If It’s Not Working, Change Your Approach



“It is not the strongest of the species that survives, nor the most intelligent that survives. It is the one that is the most adaptable to change.” — Charles Darwin

One of the best ways to get results is to change your approach.  You can change yourself faster than you can change other people.  This gives you incredible flexibility in any situation. Your ability to change your thinking, feeling, and doing is the key to changing your lot in life or changing the results you get.

One of my manager’s was especially good at knowing when to ask, "… Is it working?" or "… Is it effective?"  They’re simple questions, but they cut right to the chase.  It’s not about whether it should work, or whether you want it to work — these are direct questions that force you to lay your cards out on the table and see what you’ve got.  Either you’re getting the results you want, or you’re not.

A few of my mentors noted that I’m quick to change my approach when something’s not working.  They said this is a good thing.  Not everybody is quick to admit something’s not working and try a different approach.  For me, I learned early on that flexibility is my friend.  One of my favorite definitions of insanity is "keep doing the same thing, but expect different results."  I learned from Tony Robbins that you "Stay committed to your decisions, but stay flexible in your approach."  I learned from Bruce Lee that you "Absorb what is useful, discard what is not, add what is uniquely your own."  So the sooner I can figure out that something’s not working, the sooner I can test another approach.

So, let me ask you … is your approach working for you?

Photo by Brenda Starr.


  1. This is one of those things we all need to be reminded of. It surprises me how easy it is to fall in the habit of doing something that does not work. Just because we got used to it. Change often means taking a step back, looking at what you’re doing, seeing the results and then deciding to try something else.


  2. Great reminder J.D.! I sometimes get caught up in doing something, when it’s starting to become obvious that what I’m doing is not working. Sometimes it’s hard to give up that investment in time that’s been put in. You make a great point, though – more time just going nowhere does not make sense either.

  3. Hi JD,

    I learned a long time ago that when something is not working, you have to let it go and try something different. Most of the time people are reluctant to let go because their egos get in the way. It is okay to change course and try something different. Just take the wisdom that you can from the experience and mold it into something that does work. Life is about learning…so just learn. 🙂

  4. Nice post. I think that last line should be “So, let me ask you … is you’re your approach working for you?”

  5. @ Eduard

    It’s that taking a step back that really makes all the difference.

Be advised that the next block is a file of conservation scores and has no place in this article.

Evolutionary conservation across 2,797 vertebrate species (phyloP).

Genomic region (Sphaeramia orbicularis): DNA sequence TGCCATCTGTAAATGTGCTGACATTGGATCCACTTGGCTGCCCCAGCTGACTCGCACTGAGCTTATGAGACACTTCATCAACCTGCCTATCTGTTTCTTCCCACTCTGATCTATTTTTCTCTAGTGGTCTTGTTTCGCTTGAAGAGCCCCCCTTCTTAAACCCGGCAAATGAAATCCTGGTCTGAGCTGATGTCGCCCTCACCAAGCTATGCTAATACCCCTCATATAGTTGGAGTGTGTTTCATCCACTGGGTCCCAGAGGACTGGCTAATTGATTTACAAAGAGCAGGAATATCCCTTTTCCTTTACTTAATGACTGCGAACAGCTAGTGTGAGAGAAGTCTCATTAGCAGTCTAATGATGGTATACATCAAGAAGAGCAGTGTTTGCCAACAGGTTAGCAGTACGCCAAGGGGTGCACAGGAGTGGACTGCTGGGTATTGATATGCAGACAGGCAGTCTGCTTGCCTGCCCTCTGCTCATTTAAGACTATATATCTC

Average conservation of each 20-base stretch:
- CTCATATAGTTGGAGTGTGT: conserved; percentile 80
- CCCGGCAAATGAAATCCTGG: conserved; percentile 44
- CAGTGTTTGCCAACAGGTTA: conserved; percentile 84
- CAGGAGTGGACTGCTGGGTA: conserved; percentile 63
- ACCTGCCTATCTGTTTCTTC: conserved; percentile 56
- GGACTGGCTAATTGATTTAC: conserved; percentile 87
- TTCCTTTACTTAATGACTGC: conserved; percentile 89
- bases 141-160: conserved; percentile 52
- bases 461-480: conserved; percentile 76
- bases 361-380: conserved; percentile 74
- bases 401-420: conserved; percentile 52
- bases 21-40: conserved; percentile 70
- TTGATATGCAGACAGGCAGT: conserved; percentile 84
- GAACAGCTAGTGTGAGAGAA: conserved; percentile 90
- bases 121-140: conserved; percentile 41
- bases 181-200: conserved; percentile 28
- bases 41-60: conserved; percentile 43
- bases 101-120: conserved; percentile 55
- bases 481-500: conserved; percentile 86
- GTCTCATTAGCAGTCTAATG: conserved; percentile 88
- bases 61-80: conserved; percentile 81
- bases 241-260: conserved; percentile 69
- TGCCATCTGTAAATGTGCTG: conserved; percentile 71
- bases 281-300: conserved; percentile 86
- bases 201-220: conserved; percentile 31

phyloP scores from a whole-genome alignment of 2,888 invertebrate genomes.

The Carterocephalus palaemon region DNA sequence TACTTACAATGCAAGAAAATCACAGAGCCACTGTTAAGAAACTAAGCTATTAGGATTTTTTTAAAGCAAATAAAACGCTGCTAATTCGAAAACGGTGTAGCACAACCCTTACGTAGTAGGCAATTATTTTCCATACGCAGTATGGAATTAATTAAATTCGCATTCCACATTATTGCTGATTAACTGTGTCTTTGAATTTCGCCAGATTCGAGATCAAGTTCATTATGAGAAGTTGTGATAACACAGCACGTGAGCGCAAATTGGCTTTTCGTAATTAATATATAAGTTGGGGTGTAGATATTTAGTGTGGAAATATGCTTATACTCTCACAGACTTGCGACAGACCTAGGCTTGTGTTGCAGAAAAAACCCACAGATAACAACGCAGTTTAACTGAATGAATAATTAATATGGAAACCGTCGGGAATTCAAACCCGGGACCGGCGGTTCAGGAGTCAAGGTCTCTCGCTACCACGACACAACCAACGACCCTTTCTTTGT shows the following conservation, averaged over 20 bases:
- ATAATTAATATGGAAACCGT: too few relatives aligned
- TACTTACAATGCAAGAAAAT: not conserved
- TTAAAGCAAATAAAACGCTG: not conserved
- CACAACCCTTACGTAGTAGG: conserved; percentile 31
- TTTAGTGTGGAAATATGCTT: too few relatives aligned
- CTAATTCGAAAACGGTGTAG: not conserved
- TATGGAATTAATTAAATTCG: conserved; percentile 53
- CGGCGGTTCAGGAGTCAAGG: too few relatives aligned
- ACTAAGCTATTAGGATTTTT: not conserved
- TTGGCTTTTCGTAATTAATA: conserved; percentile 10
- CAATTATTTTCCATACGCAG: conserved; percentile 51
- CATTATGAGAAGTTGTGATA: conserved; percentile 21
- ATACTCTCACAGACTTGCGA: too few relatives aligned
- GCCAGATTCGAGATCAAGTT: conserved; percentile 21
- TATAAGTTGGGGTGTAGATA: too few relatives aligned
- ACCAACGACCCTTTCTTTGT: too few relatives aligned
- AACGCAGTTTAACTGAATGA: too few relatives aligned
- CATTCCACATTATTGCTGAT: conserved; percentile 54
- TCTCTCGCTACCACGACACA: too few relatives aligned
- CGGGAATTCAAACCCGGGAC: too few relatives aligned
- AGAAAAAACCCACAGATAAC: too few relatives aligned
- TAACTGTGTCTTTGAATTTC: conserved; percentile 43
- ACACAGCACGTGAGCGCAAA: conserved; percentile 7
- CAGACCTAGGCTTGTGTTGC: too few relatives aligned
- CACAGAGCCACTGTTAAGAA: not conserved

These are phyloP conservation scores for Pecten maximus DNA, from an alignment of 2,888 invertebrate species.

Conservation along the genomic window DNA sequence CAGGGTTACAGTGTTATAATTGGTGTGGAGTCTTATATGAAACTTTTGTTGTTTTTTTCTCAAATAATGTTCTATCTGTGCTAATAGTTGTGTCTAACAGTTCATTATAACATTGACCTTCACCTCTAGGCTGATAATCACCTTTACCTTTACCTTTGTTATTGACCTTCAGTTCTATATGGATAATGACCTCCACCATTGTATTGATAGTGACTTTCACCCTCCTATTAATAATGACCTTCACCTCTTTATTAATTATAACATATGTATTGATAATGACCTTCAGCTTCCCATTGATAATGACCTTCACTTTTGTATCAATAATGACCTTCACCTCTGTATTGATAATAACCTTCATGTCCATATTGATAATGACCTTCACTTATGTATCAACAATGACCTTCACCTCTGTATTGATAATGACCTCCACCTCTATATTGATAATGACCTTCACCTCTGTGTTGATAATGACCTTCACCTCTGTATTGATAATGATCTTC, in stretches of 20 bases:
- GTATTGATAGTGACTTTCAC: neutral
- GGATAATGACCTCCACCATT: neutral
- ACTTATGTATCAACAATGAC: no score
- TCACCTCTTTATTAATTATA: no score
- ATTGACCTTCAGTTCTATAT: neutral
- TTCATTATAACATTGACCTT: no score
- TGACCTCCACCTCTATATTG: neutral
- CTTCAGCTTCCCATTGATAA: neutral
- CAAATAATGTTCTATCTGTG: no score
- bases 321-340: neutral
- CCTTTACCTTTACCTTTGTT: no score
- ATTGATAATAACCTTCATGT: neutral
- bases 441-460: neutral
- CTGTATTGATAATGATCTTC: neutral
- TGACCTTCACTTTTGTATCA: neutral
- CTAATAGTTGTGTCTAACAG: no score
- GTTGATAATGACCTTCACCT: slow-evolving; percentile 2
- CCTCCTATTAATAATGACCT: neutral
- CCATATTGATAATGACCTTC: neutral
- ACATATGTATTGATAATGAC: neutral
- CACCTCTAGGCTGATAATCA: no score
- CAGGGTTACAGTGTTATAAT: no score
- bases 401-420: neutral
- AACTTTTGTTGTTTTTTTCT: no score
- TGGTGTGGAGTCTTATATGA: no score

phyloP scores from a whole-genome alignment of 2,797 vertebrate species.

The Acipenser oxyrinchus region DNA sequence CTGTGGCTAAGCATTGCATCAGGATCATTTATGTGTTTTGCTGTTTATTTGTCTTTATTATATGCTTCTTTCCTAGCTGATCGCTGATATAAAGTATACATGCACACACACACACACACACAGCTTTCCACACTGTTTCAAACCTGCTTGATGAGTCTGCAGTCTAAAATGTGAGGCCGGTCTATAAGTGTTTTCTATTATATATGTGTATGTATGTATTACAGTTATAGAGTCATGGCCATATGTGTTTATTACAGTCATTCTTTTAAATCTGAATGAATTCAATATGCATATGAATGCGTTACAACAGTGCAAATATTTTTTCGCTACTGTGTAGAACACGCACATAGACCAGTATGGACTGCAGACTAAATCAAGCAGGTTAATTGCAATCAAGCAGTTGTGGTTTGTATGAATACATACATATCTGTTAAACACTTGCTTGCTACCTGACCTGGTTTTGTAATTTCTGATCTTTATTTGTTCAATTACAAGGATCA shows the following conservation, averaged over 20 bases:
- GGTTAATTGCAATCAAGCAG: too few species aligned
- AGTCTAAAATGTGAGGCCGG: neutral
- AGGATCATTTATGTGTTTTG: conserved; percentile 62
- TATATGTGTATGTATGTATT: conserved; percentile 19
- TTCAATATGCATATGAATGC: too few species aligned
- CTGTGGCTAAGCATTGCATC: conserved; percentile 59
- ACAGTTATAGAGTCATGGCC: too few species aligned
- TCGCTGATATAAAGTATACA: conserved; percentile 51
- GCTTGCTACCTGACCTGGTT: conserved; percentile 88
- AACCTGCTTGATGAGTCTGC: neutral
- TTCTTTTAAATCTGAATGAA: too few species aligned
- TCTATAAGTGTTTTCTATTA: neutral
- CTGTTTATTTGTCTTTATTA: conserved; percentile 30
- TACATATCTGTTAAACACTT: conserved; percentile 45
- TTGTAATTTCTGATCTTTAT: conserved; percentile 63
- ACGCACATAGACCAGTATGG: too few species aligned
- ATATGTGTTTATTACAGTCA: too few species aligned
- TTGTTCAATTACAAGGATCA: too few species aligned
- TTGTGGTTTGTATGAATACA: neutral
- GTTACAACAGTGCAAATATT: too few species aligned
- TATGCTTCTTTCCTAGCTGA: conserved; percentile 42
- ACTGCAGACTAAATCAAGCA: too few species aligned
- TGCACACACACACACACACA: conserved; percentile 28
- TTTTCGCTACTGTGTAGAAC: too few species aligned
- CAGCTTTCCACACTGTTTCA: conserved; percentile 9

@ Louisa

    Only if I can go with “maybe” 🙂

    @ Lance

    Giving up the investment is tough. Sunk costs can make it really tough to get a good lens on the best path forward.

    @ Positively Present

    Thanks for stopping by.

    @ Nadia

    Well put. Letting go is a skill that’s tough to master. I think a big part of it is being forward-looking and focusing on growth.

    @ Al

    Good catch — thank you.

    @ Jannie

    You are riding the dragon and making things happen — way to go!

  6. I think I usually get too caught up in my own little universe to stop and analyze if what I’m doing really is working for me. This is especially true with parenting, for me. What if I took a step back every now and then when the situation gets a little intense and saw myself a little from the outside? I think that might change the outcome. Great post.

  7. Being in IT, you have to learn this lesson whether you like it or not. Sometimes programming is so much learn as you go kind.

    One added advantage of using ‘Is it working?’ approach is that it makes you think about what’s the end result you are targeting. For instance, if two things that you want are contradictory in nature, this might come to your notice earlier by constantly reviewing your progress.

  8. Yes, it is, but it is also evolving. Thus, there are changes happening at irregular intervals in my life. Course a follow-up question is, “Is it working well?” as while sometimes an approach can be effective, it can also be horribly inefficient. For example, one could cut meat with a butter knife so it can work, but it doesn’t work well. Subtle difference but something to note.

    How does one know when to stick with something and when to change the approach? IOW, when can it be advantageous to be stubborn and persistent. For example, how many golfers stop playing after their first shot on a hole because it didn’t go in the hole on the first try? Perhaps there is something to perception or framing expectations that is the challenge here.